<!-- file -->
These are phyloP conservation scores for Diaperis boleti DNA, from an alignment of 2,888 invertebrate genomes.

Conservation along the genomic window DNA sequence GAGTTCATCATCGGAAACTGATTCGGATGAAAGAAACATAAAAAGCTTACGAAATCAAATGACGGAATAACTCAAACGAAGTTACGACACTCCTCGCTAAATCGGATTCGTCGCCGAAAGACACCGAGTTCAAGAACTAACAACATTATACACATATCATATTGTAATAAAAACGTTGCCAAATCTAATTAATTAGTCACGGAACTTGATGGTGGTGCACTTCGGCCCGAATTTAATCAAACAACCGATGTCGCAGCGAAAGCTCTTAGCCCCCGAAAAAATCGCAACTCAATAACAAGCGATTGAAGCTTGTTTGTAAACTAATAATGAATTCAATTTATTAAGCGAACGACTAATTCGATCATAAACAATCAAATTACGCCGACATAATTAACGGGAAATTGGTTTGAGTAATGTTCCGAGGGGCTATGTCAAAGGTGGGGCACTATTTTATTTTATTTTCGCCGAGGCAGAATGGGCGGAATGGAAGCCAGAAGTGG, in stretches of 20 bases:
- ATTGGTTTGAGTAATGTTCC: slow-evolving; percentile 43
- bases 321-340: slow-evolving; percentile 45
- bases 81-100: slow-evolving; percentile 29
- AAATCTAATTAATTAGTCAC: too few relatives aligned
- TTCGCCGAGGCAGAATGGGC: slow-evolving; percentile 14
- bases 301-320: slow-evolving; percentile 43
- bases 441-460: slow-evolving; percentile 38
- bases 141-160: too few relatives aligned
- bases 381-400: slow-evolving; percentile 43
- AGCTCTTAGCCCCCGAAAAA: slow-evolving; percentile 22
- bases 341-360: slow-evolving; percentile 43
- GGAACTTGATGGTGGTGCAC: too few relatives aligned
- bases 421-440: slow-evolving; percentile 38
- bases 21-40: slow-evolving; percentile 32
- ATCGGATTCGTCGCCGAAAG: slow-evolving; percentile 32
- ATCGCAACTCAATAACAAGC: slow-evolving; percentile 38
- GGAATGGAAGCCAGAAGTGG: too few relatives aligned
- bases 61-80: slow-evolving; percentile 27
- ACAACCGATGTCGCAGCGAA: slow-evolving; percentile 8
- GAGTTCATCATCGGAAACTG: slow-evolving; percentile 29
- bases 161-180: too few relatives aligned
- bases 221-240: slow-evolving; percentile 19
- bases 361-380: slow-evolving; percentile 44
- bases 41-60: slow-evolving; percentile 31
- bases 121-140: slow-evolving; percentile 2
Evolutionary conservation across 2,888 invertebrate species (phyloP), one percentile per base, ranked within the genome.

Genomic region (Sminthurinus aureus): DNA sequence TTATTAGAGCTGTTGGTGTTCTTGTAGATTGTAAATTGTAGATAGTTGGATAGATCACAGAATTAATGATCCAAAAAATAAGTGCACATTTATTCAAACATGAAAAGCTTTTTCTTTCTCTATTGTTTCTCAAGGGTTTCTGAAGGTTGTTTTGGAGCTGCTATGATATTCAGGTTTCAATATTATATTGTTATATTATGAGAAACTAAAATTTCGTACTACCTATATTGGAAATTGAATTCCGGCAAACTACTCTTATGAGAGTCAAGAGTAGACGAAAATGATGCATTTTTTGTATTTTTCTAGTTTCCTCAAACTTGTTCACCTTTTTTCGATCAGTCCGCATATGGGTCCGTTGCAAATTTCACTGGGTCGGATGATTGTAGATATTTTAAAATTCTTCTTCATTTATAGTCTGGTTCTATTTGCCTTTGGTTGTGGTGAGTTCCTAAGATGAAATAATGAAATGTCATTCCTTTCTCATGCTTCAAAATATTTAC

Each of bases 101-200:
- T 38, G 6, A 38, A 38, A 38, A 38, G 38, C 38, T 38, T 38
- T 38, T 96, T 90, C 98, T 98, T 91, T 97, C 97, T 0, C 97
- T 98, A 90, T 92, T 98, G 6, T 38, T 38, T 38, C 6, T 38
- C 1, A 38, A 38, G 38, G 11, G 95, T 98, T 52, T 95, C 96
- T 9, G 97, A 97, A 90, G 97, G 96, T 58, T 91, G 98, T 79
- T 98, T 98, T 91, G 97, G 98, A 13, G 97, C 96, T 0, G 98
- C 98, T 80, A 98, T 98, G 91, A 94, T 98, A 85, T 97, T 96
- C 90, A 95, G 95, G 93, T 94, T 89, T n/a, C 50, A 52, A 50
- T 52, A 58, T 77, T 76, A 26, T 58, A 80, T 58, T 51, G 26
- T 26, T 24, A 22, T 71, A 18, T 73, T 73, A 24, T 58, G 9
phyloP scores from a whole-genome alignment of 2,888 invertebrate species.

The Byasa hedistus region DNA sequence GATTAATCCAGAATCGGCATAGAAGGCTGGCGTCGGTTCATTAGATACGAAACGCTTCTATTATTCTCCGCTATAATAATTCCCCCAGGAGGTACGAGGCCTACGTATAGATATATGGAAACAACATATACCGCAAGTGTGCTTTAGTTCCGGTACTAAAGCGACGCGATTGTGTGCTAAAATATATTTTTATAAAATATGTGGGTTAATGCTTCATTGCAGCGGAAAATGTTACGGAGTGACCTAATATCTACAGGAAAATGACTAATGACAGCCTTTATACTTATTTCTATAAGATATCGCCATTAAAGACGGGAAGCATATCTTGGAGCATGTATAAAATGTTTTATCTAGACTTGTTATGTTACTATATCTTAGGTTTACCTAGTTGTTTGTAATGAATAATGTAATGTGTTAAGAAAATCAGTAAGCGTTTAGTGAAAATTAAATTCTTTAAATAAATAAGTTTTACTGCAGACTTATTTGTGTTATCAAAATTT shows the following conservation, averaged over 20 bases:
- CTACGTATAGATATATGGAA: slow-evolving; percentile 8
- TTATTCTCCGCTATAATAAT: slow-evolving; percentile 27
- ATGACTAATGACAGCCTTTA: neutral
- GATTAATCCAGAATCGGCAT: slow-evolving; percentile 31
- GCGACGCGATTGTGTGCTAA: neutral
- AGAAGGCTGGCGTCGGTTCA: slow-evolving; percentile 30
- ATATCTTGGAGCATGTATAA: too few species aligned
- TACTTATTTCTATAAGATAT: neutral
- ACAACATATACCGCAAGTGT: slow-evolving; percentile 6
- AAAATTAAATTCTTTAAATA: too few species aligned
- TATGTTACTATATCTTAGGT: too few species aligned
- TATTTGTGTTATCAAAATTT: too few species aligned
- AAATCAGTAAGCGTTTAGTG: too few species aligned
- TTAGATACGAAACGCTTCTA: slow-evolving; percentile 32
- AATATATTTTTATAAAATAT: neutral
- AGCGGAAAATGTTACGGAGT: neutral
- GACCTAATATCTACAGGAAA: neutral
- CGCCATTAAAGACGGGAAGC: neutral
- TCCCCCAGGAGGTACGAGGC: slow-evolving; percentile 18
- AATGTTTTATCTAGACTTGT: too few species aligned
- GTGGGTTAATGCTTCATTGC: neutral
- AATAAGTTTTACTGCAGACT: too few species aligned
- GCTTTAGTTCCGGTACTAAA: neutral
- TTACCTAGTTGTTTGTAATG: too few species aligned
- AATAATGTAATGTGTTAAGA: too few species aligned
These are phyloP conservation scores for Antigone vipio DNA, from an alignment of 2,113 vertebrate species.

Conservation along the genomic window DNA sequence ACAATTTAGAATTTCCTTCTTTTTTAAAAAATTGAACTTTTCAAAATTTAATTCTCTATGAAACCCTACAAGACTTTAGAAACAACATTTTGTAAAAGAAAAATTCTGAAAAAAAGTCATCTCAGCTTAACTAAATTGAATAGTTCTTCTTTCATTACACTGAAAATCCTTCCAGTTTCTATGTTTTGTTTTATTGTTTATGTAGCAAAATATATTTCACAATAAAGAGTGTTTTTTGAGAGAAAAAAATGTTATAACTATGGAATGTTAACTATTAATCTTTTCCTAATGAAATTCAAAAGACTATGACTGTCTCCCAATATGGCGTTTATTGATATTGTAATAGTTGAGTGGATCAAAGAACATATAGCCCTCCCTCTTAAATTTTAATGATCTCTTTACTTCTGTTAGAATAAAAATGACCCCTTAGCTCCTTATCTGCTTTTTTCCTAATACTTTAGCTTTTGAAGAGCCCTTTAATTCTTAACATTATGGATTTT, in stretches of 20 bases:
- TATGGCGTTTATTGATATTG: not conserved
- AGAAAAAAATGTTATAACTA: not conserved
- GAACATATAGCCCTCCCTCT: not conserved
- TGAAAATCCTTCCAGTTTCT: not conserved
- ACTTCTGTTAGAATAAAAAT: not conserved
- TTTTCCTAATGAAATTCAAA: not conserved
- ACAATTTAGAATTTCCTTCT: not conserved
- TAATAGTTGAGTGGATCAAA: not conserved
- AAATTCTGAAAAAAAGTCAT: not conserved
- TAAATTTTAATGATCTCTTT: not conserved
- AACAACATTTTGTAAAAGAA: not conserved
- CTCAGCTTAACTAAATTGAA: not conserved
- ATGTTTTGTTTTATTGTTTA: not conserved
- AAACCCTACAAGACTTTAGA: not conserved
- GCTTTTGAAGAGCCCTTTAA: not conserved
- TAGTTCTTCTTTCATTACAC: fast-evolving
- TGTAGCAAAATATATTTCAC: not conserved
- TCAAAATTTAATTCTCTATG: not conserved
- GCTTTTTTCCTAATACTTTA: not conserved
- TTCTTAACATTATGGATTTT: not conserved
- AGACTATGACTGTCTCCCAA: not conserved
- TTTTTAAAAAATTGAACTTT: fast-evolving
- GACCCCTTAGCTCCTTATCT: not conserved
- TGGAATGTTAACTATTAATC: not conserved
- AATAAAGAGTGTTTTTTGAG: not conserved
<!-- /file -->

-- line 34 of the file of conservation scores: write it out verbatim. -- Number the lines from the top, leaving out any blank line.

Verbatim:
- C 1, A 38, A 38, G 38, G 11, G 95, T 98, T 52, T 95, C 96